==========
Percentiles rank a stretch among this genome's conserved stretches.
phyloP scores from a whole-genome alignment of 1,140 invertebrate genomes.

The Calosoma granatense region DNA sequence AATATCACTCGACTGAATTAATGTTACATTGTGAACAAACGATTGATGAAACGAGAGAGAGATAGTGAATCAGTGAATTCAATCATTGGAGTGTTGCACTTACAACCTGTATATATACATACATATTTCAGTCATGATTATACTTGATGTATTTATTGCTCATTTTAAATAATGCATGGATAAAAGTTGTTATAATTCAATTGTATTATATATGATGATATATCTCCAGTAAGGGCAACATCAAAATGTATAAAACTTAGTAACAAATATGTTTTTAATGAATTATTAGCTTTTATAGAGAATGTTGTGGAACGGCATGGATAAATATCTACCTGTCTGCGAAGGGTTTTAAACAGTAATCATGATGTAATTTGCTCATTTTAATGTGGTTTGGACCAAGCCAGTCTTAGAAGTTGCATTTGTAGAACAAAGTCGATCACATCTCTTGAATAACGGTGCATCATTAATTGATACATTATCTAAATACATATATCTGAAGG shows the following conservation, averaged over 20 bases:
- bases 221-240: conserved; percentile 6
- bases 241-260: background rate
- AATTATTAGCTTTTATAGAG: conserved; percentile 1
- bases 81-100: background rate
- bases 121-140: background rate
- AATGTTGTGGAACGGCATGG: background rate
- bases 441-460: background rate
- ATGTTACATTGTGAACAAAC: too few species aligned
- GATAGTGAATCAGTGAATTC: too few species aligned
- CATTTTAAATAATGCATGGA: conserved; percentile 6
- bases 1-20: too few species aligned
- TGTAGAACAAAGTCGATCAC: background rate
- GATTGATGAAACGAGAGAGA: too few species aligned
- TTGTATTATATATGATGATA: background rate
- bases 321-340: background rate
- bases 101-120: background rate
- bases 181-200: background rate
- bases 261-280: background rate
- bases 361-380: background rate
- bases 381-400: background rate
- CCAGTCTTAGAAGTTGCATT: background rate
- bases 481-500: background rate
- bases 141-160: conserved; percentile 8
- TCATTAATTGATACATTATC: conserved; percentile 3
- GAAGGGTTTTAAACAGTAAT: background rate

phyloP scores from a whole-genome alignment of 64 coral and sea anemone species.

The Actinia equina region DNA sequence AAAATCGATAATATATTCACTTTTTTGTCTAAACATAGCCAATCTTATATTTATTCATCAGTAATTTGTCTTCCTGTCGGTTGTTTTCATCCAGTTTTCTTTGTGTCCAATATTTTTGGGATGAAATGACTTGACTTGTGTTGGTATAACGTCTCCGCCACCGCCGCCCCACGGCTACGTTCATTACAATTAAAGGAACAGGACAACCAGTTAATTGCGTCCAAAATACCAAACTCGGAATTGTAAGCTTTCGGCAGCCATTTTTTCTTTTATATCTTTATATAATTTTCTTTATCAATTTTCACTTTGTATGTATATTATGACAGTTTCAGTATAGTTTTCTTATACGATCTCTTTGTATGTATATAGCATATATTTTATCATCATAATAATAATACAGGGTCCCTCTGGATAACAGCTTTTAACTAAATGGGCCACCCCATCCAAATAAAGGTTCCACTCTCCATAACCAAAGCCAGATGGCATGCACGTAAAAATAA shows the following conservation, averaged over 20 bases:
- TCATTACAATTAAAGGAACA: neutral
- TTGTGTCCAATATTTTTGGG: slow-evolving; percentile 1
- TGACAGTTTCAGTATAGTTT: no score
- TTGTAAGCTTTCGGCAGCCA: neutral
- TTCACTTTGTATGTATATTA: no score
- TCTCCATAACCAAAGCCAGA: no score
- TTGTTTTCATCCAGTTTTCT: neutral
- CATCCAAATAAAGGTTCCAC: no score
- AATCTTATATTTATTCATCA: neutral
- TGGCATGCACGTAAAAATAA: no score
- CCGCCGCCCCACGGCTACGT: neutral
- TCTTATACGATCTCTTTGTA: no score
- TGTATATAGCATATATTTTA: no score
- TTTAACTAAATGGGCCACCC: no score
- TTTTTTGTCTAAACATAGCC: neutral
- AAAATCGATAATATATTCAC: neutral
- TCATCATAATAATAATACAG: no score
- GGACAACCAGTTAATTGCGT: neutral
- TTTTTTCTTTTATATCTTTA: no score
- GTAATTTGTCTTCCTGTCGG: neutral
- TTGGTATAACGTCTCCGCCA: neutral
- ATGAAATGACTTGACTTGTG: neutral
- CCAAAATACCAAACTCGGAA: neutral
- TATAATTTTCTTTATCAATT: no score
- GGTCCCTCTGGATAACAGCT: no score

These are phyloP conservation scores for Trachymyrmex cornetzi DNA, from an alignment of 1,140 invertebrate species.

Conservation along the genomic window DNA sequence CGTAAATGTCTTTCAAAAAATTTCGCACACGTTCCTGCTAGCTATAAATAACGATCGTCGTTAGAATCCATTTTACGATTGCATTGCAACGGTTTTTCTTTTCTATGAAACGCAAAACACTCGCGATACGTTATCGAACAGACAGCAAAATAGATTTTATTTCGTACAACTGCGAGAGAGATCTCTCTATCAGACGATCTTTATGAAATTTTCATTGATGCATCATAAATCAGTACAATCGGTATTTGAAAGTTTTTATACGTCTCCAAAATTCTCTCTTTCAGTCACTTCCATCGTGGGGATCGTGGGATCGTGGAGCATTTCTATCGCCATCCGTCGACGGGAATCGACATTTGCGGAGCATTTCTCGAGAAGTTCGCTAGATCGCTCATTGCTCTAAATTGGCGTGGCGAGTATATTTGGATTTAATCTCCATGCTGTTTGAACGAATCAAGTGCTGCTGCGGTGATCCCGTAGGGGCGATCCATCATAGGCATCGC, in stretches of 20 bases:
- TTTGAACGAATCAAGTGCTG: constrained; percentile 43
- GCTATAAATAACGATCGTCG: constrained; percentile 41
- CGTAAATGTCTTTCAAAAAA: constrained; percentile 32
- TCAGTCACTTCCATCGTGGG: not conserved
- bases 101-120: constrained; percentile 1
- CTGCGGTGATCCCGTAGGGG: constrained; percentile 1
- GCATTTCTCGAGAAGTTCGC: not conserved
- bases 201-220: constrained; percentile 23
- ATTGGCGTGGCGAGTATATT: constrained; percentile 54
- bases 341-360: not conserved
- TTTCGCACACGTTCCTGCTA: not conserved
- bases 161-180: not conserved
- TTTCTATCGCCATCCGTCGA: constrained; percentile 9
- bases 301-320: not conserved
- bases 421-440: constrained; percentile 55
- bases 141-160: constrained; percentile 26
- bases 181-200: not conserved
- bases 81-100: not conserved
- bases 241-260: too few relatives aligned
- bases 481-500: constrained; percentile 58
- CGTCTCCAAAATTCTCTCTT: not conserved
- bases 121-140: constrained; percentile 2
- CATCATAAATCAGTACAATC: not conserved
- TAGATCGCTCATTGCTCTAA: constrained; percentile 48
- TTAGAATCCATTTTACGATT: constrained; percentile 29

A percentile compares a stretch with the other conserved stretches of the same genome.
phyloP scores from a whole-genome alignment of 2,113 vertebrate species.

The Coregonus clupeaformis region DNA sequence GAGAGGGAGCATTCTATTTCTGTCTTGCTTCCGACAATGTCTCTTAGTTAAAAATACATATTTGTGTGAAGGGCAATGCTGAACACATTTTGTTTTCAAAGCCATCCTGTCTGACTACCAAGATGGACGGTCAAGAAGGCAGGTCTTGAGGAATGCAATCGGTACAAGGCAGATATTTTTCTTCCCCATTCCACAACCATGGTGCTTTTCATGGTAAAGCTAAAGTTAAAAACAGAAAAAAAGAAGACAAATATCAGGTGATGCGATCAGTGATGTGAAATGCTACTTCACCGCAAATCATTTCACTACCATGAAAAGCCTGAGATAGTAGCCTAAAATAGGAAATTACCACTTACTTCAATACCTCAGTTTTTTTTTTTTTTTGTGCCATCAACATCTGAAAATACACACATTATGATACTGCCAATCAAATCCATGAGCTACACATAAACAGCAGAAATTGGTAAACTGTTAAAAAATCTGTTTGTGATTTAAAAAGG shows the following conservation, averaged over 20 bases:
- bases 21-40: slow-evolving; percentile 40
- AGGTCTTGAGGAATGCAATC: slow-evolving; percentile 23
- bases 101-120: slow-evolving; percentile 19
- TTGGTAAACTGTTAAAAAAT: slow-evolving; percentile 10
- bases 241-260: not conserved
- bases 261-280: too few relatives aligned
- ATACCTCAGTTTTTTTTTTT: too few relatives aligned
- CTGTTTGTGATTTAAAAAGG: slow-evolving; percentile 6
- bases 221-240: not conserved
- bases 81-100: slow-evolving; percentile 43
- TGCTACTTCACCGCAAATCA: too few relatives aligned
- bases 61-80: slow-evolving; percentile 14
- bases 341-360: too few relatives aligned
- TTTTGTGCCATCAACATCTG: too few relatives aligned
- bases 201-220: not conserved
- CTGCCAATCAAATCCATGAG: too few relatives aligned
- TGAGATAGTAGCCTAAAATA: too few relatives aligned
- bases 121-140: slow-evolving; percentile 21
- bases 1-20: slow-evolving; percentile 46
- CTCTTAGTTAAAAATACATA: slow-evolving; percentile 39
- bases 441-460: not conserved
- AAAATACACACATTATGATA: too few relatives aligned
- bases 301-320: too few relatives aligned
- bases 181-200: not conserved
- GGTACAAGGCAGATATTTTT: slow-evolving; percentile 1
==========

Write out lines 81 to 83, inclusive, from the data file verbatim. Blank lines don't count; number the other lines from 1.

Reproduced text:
- TAGATCGCTCATTGCTCTAA: constrained; percentile 48
- TTAGAATCCATTTTACGATT: constrained; percentile 29

A percentile compares a stretch with the other conserved stretches of the same genome.